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8 Holiday Traditions You Should Rethink This Year (And 1 That’s Totally Fine)
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Earlier this month, the US Centers for Disease Control & Prevention released updated guidelines for holiday celebrations. The takeaway? Thanksgiving isn’t canceled this year, but certain beloved activities and traditions will have to be reimagined. Here are the ones to skip (plus one that you can safely still enjoy).

1. Hosting a big gathering

You usually invite your in-laws and best friend’s family over for the holidays so you can all gather around your dining room table to give thanks. But this year, you’ll want to keep your guestlist small. “The safest way to celebrate Thanksgiving this year is to celebrate with people in your household,” says the CDC. That said, if you plan on being with people not in your household, having a small outdoor dinner with family and friends in your community is considered a moderate risk activity. Plus, you can further reduce your risk by following the CDC’s recommendations on hosting gatherings or cook-outs. Bottom line: Tucking into a Turkey Day feast with your own household is the safest option, but if you are going to see other people, take the celebration outside and follow social distancing protocols (like wearing masks when you’re not eating).

What to do instead: Keep your in-person celebration small and organize a virtual Thanksgiving with other friends and family who are not in your household.

2. Having dinner with grandma

This one breaks our heart but it’s true: Older people and those with underlying conditions (such as diabetes of heart disease) are at increased risk for severe illness from COVID-19. As such, you may want to consider celebrating separately this year.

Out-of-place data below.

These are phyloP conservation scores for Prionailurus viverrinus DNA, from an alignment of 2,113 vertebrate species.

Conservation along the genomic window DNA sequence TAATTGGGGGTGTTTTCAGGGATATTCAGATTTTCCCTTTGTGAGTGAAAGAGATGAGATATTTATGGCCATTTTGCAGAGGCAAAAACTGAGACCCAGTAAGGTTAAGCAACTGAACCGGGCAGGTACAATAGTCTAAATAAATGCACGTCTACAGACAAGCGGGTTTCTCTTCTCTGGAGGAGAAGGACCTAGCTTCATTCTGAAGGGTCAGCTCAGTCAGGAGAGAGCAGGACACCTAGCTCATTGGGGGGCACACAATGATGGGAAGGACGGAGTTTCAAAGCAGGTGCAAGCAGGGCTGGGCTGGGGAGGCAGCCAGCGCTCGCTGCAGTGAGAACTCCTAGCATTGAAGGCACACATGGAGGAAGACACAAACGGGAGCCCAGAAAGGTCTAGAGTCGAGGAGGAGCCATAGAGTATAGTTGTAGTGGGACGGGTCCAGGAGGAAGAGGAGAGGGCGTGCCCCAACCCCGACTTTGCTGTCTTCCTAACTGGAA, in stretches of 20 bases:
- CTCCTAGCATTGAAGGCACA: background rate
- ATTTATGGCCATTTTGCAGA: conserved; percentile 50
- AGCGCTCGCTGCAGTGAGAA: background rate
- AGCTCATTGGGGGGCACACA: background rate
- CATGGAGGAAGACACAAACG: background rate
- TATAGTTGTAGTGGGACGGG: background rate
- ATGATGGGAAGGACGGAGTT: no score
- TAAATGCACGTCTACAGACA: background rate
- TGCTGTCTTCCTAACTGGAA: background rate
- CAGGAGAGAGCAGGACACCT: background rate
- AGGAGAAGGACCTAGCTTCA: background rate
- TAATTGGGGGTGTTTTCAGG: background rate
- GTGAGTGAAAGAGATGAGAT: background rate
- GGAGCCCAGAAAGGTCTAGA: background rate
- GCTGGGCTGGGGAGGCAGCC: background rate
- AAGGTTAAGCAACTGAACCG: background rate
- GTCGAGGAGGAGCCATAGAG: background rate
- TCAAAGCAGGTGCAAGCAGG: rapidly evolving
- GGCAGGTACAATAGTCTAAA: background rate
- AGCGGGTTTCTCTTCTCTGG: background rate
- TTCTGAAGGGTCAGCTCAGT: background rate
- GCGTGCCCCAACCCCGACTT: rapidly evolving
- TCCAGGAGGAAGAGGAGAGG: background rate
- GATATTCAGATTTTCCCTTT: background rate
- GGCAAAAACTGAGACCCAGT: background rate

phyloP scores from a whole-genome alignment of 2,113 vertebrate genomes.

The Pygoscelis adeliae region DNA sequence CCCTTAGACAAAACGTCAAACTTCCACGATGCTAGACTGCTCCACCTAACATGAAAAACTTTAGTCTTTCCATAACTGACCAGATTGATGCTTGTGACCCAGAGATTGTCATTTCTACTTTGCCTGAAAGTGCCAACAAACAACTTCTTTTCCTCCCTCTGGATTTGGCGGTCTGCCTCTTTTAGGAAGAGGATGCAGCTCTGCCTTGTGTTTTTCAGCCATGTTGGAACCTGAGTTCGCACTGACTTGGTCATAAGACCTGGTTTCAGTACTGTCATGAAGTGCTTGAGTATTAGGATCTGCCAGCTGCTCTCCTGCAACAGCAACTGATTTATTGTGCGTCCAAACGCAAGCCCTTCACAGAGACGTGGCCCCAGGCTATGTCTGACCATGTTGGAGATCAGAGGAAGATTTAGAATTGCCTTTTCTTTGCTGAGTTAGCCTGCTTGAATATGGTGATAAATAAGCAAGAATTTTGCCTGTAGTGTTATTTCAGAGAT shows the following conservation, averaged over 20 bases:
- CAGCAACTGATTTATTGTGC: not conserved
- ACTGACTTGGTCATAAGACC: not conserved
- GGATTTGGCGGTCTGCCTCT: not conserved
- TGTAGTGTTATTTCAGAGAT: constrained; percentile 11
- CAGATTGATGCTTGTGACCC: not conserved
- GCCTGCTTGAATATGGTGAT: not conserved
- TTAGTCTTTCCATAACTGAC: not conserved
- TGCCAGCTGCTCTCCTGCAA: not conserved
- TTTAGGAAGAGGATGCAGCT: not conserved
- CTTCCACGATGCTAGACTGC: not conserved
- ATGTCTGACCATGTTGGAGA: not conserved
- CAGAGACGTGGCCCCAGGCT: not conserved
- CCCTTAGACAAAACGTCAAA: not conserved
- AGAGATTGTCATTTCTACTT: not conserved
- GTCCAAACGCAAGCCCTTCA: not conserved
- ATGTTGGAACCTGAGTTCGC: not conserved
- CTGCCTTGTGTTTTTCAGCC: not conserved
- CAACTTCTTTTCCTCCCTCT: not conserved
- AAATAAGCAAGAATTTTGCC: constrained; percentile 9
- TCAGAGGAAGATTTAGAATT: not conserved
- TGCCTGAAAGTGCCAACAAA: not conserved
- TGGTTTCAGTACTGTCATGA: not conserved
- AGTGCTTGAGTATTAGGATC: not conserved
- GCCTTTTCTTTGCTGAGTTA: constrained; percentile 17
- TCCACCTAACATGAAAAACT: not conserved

What to do instead: Taking your celebration online is a good option here too. But if you can’t virtually dial nana into your dinner party, why not prepare her famous sweet potato casserole and drop it off? “Safely prepare traditional dishes and deliver them to family and neighbors in a way that does not involve contact with others (for example, leave them on the porch),” suggests the CDC.

3. Getting in on a neighborhood game of touch football

Close contact with people not in your household is a high-risk activity that’s best avoided in order to stop the spread of COVID-19.

What to do instead: Attending a small outdoor sports events with safety precautions in place is considered to be a moderate risk activity, says the CDC. But to really be safe, skip the high-contact sports altogether and try one of these fun board games for adults or great card games for kids instead. Bummed about missing the chance to whoop your neighbor’s butt in football? Get an online game going.

4. Participating in a Turkey Day Trot

This holiday tradition is both fun and good-for-you… but not during a global pandemic. Participating or being a spectator at a crowded race is considered a high-risk activity, per the CDC.

What to do instead: Get your heart rate up by going on a nature walk post-feast (while maintaining social distancing protocols, of course).